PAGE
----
NASA's Voyager 2 acquired this black and white image of Triton, Neptune's largest satellite, during the night of Aug. 24-25, 1989. Triton's limb cuts obliquely across the middle of the image. The field of view is about 1,000 km (600 miles) across.
This false-color view taken by NASA's Cassini spacecraft is one of a panel of three images of Saturn's moon Iapetus showing the boundary of the global 'color dichotomy' on the hemisphere of this moon facing away from Saturn.
On Jan. 24, 1986, NASA's Voyager 2 returned the highest-resolution picture of Titania, Uranus' largest satellite. Abundant impact craters of many sizes pockmark the ancient surface; most prominent features are fault valleys that stretch across Titania.
The Cassini spacecraft looks toward Rhea's cratered, icy landscape with the dark line of Saturn's ringplane and the planet's murky atmosphere as a background. Rhea is Saturn's second-largest moon, at 1,528 kilometers (949 miles) across.
These images taken by NASA's Voyager 2 show changes in the clouds around Neptune's Great Dark Spot (GDS) over a four and one-half-day period. From top to bottom the images show successive rotations of the planet an interval of about 18 hours.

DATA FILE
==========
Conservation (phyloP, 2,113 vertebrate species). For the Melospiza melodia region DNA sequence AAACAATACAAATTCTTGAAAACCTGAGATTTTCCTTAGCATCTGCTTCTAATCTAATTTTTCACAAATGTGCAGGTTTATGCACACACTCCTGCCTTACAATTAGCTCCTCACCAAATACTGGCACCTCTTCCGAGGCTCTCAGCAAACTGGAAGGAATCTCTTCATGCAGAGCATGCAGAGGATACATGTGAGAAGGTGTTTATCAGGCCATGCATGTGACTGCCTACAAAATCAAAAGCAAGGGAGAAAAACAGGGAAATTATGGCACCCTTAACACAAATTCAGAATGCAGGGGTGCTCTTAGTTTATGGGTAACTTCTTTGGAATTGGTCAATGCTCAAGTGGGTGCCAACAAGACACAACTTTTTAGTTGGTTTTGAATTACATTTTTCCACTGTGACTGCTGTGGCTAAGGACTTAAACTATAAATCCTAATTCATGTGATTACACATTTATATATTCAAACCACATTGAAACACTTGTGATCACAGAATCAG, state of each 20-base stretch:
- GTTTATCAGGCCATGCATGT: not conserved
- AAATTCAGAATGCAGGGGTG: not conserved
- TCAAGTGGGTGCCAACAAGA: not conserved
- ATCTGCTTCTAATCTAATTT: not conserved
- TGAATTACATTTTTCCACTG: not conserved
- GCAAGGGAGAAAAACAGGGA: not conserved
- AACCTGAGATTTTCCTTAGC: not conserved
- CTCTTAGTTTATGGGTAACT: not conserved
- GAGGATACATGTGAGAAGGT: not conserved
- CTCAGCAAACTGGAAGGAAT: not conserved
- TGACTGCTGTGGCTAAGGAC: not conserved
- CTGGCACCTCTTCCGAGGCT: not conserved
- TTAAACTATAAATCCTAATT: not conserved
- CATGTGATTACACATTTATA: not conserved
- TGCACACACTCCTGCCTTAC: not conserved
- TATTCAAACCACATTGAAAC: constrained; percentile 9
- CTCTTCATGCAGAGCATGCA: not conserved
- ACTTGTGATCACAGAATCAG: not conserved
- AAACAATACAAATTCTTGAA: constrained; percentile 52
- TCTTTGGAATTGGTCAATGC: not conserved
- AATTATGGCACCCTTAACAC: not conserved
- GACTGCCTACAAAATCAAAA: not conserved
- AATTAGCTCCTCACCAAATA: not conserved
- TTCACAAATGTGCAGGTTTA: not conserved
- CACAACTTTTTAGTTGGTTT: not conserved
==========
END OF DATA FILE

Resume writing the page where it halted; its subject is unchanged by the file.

Saturn's shadow interrupts the planet's rings, leaving just thin slivers of the rings visible in this image, which shows a pair of the planet's small moons. Helene is in the center top of the image, Epimetheus is in the lower right.
NASA's Cassini spacecraft captured Saturn's moon Prometheus, orbiting near the streamer-channels it has created in the thin F ring, casts a shadow on the A ring in this image taken a little more than a week after the planet's August 2009 equinox.
Long shadows stretch away from the towering edge waves created by the gravity of the moon Daphnis in this image taken by NASA's Cassini spacecraft a little more than a week before Saturn's August 2009 equinox.